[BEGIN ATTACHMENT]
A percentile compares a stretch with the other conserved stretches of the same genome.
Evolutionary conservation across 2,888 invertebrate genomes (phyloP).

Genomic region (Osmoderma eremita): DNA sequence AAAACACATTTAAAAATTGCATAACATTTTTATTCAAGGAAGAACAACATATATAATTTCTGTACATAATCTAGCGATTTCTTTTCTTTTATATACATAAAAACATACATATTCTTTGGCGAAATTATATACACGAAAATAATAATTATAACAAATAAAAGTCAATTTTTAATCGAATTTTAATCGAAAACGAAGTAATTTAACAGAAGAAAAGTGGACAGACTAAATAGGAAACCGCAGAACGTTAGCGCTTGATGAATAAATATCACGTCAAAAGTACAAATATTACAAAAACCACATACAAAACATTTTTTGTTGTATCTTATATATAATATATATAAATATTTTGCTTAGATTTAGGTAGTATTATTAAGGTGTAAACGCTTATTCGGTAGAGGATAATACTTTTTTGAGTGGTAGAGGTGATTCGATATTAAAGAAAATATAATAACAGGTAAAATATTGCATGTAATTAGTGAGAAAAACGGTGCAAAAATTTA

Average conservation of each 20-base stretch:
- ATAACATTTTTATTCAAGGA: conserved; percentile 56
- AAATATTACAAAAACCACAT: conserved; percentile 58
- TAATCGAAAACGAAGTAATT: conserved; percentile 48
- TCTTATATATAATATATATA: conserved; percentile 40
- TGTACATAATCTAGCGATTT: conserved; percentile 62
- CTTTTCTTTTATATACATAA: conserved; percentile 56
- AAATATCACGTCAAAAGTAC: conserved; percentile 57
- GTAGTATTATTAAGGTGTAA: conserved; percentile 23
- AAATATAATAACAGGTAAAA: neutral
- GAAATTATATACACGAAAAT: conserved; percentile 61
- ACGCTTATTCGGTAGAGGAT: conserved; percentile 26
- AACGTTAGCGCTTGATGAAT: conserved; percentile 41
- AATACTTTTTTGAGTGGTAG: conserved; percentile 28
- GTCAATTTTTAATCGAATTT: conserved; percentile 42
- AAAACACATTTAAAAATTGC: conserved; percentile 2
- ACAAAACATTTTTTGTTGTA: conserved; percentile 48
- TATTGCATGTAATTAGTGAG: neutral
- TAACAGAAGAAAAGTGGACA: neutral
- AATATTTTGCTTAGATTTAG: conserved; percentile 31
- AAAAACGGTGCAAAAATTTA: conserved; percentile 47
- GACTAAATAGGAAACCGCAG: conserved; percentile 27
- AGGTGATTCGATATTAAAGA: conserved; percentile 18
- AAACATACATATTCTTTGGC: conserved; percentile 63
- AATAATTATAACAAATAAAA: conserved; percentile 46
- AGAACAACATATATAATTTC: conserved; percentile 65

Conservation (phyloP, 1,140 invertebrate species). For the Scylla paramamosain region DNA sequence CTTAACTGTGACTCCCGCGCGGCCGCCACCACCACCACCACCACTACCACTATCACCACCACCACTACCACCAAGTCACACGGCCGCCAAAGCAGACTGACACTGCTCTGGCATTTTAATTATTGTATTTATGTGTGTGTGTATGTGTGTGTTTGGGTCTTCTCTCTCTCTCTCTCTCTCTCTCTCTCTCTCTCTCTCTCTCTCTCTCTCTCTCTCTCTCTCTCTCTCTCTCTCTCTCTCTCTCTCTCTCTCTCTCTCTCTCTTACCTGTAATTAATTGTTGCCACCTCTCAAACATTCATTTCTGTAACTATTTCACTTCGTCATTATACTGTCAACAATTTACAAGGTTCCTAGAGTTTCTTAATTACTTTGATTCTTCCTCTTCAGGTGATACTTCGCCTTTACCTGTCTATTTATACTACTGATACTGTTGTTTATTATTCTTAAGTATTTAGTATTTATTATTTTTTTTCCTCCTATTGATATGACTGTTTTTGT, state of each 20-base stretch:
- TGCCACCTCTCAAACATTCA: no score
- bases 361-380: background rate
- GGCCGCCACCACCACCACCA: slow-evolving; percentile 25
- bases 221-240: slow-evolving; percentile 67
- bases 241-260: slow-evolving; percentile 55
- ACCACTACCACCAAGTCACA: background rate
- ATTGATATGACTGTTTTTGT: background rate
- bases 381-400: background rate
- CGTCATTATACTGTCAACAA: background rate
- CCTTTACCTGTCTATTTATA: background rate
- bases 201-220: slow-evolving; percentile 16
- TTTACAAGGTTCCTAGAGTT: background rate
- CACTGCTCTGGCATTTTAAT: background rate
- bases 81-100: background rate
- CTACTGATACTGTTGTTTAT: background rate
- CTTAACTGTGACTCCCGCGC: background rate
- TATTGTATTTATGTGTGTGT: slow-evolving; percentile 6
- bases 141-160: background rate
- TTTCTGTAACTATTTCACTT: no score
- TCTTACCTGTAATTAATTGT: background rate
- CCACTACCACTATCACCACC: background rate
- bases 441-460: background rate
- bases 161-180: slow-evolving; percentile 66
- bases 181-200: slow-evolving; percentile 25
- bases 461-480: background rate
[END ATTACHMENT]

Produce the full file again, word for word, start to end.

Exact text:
A percentile compares a stretch with the other conserved stretches of the same genome.
Evolutionary conservation across 2,888 invertebrate genomes (phyloP).

Genomic region (Osmoderma eremita): DNA sequence AAAACACATTTAAAAATTGCATAACATTTTTATTCAAGGAAGAACAACATATATAATTTCTGTACATAATCTAGCGATTTCTTTTCTTTTATATACATAAAAACATACATATTCTTTGGCGAAATTATATACACGAAAATAATAATTATAACAAATAAAAGTCAATTTTTAATCGAATTTTAATCGAAAACGAAGTAATTTAACAGAAGAAAAGTGGACAGACTAAATAGGAAACCGCAGAACGTTAGCGCTTGATGAATAAATATCACGTCAAAAGTACAAATATTACAAAAACCACATACAAAACATTTTTTGTTGTATCTTATATATAATATATATAAATATTTTGCTTAGATTTAGGTAGTATTATTAAGGTGTAAACGCTTATTCGGTAGAGGATAATACTTTTTTGAGTGGTAGAGGTGATTCGATATTAAAGAAAATATAATAACAGGTAAAATATTGCATGTAATTAGTGAGAAAAACGGTGCAAAAATTTA

Average conservation of each 20-base stretch:
- ATAACATTTTTATTCAAGGA: conserved; percentile 56
- AAATATTACAAAAACCACAT: conserved; percentile 58
- TAATCGAAAACGAAGTAATT: conserved; percentile 48
- TCTTATATATAATATATATA: conserved; percentile 40
- TGTACATAATCTAGCGATTT: conserved; percentile 62
- CTTTTCTTTTATATACATAA: conserved; percentile 56
- AAATATCACGTCAAAAGTAC: conserved; percentile 57
- GTAGTATTATTAAGGTGTAA: conserved; percentile 23
- AAATATAATAACAGGTAAAA: neutral
- GAAATTATATACACGAAAAT: conserved; percentile 61
- ACGCTTATTCGGTAGAGGAT: conserved; percentile 26
- AACGTTAGCGCTTGATGAAT: conserved; percentile 41
- AATACTTTTTTGAGTGGTAG: conserved; percentile 28
- GTCAATTTTTAATCGAATTT: conserved; percentile 42
- AAAACACATTTAAAAATTGC: conserved; percentile 2
- ACAAAACATTTTTTGTTGTA: conserved; percentile 48
- TATTGCATGTAATTAGTGAG: neutral
- TAACAGAAGAAAAGTGGACA: neutral
- AATATTTTGCTTAGATTTAG: conserved; percentile 31
- AAAAACGGTGCAAAAATTTA: conserved; percentile 47
- GACTAAATAGGAAACCGCAG: conserved; percentile 27
- AGGTGATTCGATATTAAAGA: conserved; percentile 18
- AAACATACATATTCTTTGGC: conserved; percentile 63
- AATAATTATAACAAATAAAA: conserved; percentile 46
- AGAACAACATATATAATTTC: conserved; percentile 65

Conservation (phyloP, 1,140 invertebrate species). For the Scylla paramamosain region DNA sequence CTTAACTGTGACTCCCGCGCGGCCGCCACCACCACCACCACCACTACCACTATCACCACCACCACTACCACCAAGTCACACGGCCGCCAAAGCAGACTGACACTGCTCTGGCATTTTAATTATTGTATTTATGTGTGTGTGTATGTGTGTGTTTGGGTCTTCTCTCTCTCTCTCTCTCTCTCTCTCTCTCTCTCTCTCTCTCTCTCTCTCTCTCTCTCTCTCTCTCTCTCTCTCTCTCTCTCTCTCTCTCTCTCTCTCTCTCTTACCTGTAATTAATTGTTGCCACCTCTCAAACATTCATTTCTGTAACTATTTCACTTCGTCATTATACTGTCAACAATTTACAAGGTTCCTAGAGTTTCTTAATTACTTTGATTCTTCCTCTTCAGGTGATACTTCGCCTTTACCTGTCTATTTATACTACTGATACTGTTGTTTATTATTCTTAAGTATTTAGTATTTATTATTTTTTTTCCTCCTATTGATATGACTGTTTTTGT, state of each 20-base stretch:
- TGCCACCTCTCAAACATTCA: no score
- bases 361-380: background rate
- GGCCGCCACCACCACCACCA: slow-evolving; percentile 25
- bases 221-240: slow-evolving; percentile 67
- bases 241-260: slow-evolving; percentile 55
- ACCACTACCACCAAGTCACA: background rate
- ATTGATATGACTGTTTTTGT: background rate
- bases 381-400: background rate
- CGTCATTATACTGTCAACAA: background rate
- CCTTTACCTGTCTATTTATA: background rate
- bases 201-220: slow-evolving; percentile 16
- TTTACAAGGTTCCTAGAGTT: background rate
- CACTGCTCTGGCATTTTAAT: background rate
- bases 81-100: background rate
- CTACTGATACTGTTGTTTAT: background rate
- CTTAACTGTGACTCCCGCGC: background rate
- TATTGTATTTATGTGTGTGT: slow-evolving; percentile 6
- bases 141-160: background rate
- TTTCTGTAACTATTTCACTT: no score
- TCTTACCTGTAATTAATTGT: background rate
- CCACTACCACTATCACCACC: background rate
- bases 441-460: background rate
- bases 161-180: slow-evolving; percentile 66
- bases 181-200: slow-evolving; percentile 25
- bases 461-480: background rate